Before the turn of the last century, a famous travel goods company by the name of Louis Vuitton was working with elite clientele, which often encompassed world travelers. These clients wanted a way to mark their goods with a personal design that would represent them all over the world and distinguish them as wealthy and powerful business people.
In honor of Mother’s Day we revisit four fantastic openwork watches that Vacheron Constantin presented earlier this year at the SIHH in Geneva. The idea with openwork, aka skeletonization, is to remove as much of the material as possible to reveal the mechanisms beneath the dial, while ensuring it remains looking elegant and is still structurally rigid enough for its purpose.
In 2009, Jaeger-LeCoultre introduced a wristwatch so complicated in its premise and execution that it made my jaw drop: the Duomètre à Grande Sonnerie. Then earlier this year, the Le Sentier-based brand introduced the Master Ultra Thin Minute Repeater Flying Tourbillon.
Contemplating the 30-meter-high ancient pyramid at Mayan archeological site Chichén Itzá in the blazing Yucatán sunlight, I was awestruck by the structure’s complexity. Not just because of the pure historical ramifications of the pyramid and temple , but also because of its timekeeping capabilities. Chichén Itzá’s most famous structure was actually built to be the world’s largest calendar And this at a time when calendars didn’t even exist!
The Andreas Strehler Sauterelle à Lune Perpétuelle contains a moon phase mechanism that will only need adjustment by one full day every 14,189.538 years. And not only does the Lune Perpétuelle have an extremely accurate moon phase, but with the help of the constant force mechanism it is even more accurate for the little intervals as well.
This is the last in our three-part series on tourbillons from Baselworld 2014. It includes fantastic timepieces from Blancpain, Greubel Forsey, Girard-Perregaux, Hautlence and Vianney Halter I have stretched the criteria a little here: while I saw the Greubel Forsey and Vianney Halter watches during Baselworld, neither of them was actually exhibiting at the fair.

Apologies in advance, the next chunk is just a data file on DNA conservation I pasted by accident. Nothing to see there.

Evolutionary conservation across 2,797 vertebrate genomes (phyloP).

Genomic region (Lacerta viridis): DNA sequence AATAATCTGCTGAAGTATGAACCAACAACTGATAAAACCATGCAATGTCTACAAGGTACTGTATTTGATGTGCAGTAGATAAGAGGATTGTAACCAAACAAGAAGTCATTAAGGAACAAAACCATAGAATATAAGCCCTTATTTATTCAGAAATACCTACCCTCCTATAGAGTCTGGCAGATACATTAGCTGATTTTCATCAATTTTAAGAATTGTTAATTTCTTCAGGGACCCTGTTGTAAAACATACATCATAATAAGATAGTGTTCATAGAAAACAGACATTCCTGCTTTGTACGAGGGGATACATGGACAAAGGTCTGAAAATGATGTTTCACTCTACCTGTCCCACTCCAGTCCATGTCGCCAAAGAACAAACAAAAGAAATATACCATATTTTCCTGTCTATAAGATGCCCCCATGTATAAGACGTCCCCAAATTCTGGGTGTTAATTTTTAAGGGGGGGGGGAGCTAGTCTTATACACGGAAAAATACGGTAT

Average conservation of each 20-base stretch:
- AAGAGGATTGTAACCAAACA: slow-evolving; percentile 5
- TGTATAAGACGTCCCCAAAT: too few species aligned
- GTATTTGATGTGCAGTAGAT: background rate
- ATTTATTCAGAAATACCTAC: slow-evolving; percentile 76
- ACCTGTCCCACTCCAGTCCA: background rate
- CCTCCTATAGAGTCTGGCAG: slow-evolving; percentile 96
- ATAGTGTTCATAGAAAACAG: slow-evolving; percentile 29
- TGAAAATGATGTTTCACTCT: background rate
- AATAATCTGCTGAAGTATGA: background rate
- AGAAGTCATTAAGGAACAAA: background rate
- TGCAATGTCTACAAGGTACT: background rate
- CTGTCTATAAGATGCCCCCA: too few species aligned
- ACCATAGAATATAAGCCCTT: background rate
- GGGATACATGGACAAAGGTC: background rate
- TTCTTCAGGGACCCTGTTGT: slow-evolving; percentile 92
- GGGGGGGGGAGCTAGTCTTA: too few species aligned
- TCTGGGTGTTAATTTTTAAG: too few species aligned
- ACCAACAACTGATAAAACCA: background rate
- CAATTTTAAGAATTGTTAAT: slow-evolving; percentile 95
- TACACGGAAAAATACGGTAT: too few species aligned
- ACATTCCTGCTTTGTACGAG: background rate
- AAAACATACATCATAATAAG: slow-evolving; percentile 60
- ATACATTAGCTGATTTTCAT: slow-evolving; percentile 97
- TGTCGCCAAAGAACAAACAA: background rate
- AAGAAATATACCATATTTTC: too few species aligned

One hundred seventy-five years is an enormous span of time for a watch company to be in continuous existence and consistently producing not just timepieces, but top-of-the-range timepieces. What is the secret of this quintessentially traditional company, which has managed to move with the times so gracefully, continuing to appeal to younger people just getting bit by the horology bug as much as older, settled collectors?
De gustibus non disputandum est, as they say: there is no arguing about taste! In particular, I’m not one to tell people what they can do with their belongings. If you, for instance, want to take your Ferrari, paint it pink, and put a giant Hello Kitty decal on it, that’s your privilege. That doesn’t mean that I have to like the item in question. In this instance, I am referring to the Grieb & Benzinger re-interpretation of the classic A. Lange & Söhne Pour le Mérite Tourbillon christened Blue Merit.
Quill & Pad has the extreme honor to introduce you to the Grieb & Benzinger Blue Merit, a unique collector’s item created from one of the rarest serial movements in watch history: A. Lange & Söhne’s Tourbillon Pour le Mérite.
Today I don’t want to talk about one specific watch (though the Girard-Perregaux Tri-Axial Tourbillon gets special attention). Instead I want to discuss a whole class of mechanisms that made me cross the line from watch fan to so-called “watch idiot savant” (affectionately abbreviated as WIS): the multi-axis tourbillon.